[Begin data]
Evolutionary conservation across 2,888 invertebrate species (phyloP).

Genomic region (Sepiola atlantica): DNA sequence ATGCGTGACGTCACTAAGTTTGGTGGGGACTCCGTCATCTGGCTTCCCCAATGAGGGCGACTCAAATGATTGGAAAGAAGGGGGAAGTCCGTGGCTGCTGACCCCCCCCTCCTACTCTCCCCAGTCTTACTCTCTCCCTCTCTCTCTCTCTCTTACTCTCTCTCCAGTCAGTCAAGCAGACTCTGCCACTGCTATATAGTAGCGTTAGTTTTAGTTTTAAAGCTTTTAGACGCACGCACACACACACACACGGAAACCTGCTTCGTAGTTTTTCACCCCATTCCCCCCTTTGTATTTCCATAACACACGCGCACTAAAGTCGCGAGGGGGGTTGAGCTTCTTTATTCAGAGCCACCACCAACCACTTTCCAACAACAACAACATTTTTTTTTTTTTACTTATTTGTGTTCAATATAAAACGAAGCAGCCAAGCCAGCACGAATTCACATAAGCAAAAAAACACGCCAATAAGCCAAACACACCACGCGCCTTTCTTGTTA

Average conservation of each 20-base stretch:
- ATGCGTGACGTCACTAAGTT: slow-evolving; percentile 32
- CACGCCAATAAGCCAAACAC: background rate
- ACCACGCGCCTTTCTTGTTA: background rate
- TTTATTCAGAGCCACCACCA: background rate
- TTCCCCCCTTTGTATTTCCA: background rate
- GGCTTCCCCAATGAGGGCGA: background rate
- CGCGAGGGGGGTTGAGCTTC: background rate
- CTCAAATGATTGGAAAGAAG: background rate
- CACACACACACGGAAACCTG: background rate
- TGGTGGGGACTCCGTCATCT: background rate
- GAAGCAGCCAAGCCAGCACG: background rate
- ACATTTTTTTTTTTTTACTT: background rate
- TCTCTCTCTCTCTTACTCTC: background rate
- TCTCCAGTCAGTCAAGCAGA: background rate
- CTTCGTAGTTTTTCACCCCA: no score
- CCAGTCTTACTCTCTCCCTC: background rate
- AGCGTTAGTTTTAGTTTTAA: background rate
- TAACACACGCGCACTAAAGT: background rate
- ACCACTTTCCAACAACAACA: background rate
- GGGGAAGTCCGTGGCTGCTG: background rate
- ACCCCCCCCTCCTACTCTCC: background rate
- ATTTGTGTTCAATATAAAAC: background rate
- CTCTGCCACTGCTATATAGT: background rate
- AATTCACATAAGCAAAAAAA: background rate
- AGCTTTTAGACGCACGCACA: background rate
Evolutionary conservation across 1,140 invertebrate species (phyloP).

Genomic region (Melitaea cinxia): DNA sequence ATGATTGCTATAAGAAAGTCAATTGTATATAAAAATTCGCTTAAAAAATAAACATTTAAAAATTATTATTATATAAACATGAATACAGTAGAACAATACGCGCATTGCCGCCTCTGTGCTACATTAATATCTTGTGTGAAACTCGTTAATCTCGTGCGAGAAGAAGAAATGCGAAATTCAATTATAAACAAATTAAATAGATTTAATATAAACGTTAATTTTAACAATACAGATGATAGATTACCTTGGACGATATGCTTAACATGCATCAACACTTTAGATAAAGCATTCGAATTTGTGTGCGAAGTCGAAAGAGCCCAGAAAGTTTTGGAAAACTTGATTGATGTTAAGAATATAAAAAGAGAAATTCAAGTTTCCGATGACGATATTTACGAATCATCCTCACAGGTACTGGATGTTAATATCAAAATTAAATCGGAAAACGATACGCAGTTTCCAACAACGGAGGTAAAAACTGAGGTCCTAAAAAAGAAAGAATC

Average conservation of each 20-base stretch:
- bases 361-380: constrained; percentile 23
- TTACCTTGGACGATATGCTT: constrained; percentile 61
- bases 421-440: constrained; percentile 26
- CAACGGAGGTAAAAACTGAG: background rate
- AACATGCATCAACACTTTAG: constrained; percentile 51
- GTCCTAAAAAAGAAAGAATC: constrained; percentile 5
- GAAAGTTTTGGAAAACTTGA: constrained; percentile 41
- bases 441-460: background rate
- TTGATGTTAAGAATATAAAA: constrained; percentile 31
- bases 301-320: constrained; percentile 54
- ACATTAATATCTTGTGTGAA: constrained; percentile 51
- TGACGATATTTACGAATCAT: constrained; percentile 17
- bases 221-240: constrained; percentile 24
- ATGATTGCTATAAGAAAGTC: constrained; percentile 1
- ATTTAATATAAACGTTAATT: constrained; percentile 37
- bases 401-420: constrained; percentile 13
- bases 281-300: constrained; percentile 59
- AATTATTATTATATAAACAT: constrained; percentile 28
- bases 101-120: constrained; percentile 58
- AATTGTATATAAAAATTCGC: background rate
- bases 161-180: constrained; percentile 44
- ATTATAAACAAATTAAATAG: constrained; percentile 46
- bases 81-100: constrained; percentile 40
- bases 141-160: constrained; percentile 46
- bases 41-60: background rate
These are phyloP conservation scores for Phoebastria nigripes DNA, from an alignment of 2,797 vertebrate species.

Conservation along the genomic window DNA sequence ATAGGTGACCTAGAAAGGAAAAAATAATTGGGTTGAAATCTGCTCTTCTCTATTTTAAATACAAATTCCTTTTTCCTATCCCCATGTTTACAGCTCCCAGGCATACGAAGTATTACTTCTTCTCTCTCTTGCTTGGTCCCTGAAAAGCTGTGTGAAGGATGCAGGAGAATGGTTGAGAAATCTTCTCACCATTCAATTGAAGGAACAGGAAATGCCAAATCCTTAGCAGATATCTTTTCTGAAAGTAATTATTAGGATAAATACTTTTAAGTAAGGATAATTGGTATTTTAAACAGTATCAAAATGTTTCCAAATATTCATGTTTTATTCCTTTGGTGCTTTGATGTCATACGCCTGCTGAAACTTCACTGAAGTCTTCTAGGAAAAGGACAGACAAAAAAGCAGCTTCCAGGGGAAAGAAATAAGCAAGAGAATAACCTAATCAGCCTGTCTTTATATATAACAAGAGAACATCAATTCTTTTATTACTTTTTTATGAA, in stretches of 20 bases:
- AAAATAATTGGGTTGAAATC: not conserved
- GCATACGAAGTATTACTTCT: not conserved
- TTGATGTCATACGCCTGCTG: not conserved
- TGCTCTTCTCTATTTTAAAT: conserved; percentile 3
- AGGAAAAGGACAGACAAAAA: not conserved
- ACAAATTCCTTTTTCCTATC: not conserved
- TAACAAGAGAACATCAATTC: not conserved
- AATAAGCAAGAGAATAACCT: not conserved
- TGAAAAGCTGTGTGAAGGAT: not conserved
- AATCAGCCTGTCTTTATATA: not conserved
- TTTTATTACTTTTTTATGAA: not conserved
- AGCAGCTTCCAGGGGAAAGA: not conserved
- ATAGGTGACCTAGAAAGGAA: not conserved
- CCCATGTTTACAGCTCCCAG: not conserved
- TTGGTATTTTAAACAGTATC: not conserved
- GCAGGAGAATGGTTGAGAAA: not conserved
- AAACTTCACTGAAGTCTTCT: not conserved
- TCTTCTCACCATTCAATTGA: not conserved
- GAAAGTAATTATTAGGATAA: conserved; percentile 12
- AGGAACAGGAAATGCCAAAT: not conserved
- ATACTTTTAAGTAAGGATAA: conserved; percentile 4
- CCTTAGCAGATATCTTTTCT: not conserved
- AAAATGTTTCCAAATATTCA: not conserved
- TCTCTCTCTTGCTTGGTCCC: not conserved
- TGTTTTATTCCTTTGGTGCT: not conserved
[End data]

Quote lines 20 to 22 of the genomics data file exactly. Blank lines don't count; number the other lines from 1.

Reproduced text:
- AGCGTTAGTTTTAGTTTTAA: background rate
- TAACACACGCGCACTAAAGT: background rate
- ACCACTTTCCAACAACAACA: background rate